Movie Magazine International

Indie Fest 2000 (2)

Special Report By Monica Sullivan

There's something for, well, almost everyone at the second annual Indie fest, opening tomorrow night at 6:30 at the Victoria Theatre and continuing through Friday the 14th at the Fine Arts Cinema in Berkeley. The opening night film is Matthew Leutwyler's "The Space Between Us" starring Jeremy Sisto as Alex Harty, a grief-stricken young widower who vacates the rat race of Los Angeles for the homier terrain of San Francisco. The late Maggie Harty is played by Vanessa Marcil, last seen sticking her finger down her throat in "Beverly Hills 90210." Here, she's everything an idealized spirit should be, both in flashbacks and as a friendly apparition trying to comfort Alex. The plot moves from crisis to resolution in 103 minutes and along the way, we meet an assortment of wild & wacky San Francisco characters, including Alex Kingston, who isn't a local, actually.

Richard Sandler's "The Gods of Times Square," playing Friday the 7th from 1:15 to 2:45 at the Lumiere, features the usual gang of idiots that we go out of our way to avoid, only Sandler didn't avoid these motormouths with attenuated opinions on absolutely everything, he followed them around with a camera between 1993 & 1998. Better him than us!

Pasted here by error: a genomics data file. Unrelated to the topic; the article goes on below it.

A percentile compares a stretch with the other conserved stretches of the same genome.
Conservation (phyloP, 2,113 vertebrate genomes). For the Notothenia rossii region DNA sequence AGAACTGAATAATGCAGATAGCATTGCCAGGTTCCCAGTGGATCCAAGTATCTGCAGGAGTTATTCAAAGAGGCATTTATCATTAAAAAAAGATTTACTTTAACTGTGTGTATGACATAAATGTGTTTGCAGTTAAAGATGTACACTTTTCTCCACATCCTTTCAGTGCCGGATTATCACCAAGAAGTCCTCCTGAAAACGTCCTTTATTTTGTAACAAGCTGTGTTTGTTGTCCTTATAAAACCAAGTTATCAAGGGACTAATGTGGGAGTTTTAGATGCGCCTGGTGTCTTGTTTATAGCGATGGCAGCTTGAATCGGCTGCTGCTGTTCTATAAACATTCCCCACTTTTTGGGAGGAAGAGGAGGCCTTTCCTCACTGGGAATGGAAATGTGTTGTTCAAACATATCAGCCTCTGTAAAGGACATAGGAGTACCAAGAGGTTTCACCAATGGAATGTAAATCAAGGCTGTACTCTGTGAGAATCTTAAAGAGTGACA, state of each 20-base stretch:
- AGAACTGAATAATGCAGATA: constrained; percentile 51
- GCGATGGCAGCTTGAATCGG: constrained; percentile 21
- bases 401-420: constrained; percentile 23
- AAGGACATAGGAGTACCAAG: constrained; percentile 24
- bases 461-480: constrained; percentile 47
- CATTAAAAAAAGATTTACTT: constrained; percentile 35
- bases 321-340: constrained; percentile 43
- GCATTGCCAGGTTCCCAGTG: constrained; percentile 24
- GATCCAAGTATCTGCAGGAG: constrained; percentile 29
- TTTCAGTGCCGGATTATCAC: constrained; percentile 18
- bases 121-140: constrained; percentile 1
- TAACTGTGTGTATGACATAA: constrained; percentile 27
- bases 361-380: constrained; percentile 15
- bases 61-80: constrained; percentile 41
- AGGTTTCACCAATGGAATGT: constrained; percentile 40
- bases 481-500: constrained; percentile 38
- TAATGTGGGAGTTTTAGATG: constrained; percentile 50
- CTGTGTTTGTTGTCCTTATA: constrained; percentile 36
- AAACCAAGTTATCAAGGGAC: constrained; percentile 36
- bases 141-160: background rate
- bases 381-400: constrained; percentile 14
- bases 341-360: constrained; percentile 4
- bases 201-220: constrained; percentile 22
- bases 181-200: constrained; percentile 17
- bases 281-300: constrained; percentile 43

Todd Verow's "Shucking the Curve," the 90m. video that follows "The Gods" at the Lumiere at 3:20, is more of the same, only the context is fictional & the venue is New York's Lower East Side. Made in 1998 by Gregg Araki's cinematographer, "Shucking the Curve" already feels like something out of a far more dated time capsule.

Mark Atkins' "Night Orchid" (Friday at the Lumiere at 5:25) is Florida Gothic, as opposed to-what?-Louisiana Gothic? Kentucky Gothic? Georgia Gothic? In any event, it's about this loner-type guy who's drawn to this loner-type gal.

The last person you'd expect to turn up in Jordan Brady's "Dill Scallion" (Friday at the Lumiere at 7:55) is Henry Winkler, so he, naturally, is exactly who DOES turn up. "Dill Scallion" is a spoofy, goofy look at the country music scene, specifically the aforementioned Dill Scallion & his Dillionaires band.

The closing feature Friday night at the Lumiere at 10:15 is "Lucinda's Spell." Lucinda is a New Orleans witch & a prostitute and guess who Jason is looking for?

After Friday's quintuple feature, die-hard film fest buffs can line up at the crack of dawn on Saturday at the Lumiere. THAT means 1 p.m. when Brian Shep's gay-themed "Gypsy Boys" plays, followed by "Radiation" at 3:25, by Bob Ray's "Rock Opera" at 5:35, by Gregory Lanesey's "30, Still Single: Contemplating Suicide" at 7:45 & by Coke Sams' "Existo" at ten.

Still not tired yet? Charles Koppelman 's "Dumbarton Bridge" plays Sunday at one at the Lumiere, followed at 3:20 by Katie Tallo's "Juiced," at 5:30 by Gordon Erikson's "Love Machine," at 7:35 by Reed Paget's "Amerikan Passport" & at 9:35 by Don Most's "The Last Best Sunday." Yes, THAT Don Most. The same freckle-faced redhead who played Ralph Malph on "Happy Days" between 1974 & 1980 is still a freckle-faced redhead & a 46-year-old filmmaker. Don Most & many of the directors & stars of the 18 other films at this year's indie fest will appear in person to chat with audience members about their respective projects. For more information on indiefest, contact

© 1999 - Monica Sullivan - Air Date: 1/5/00

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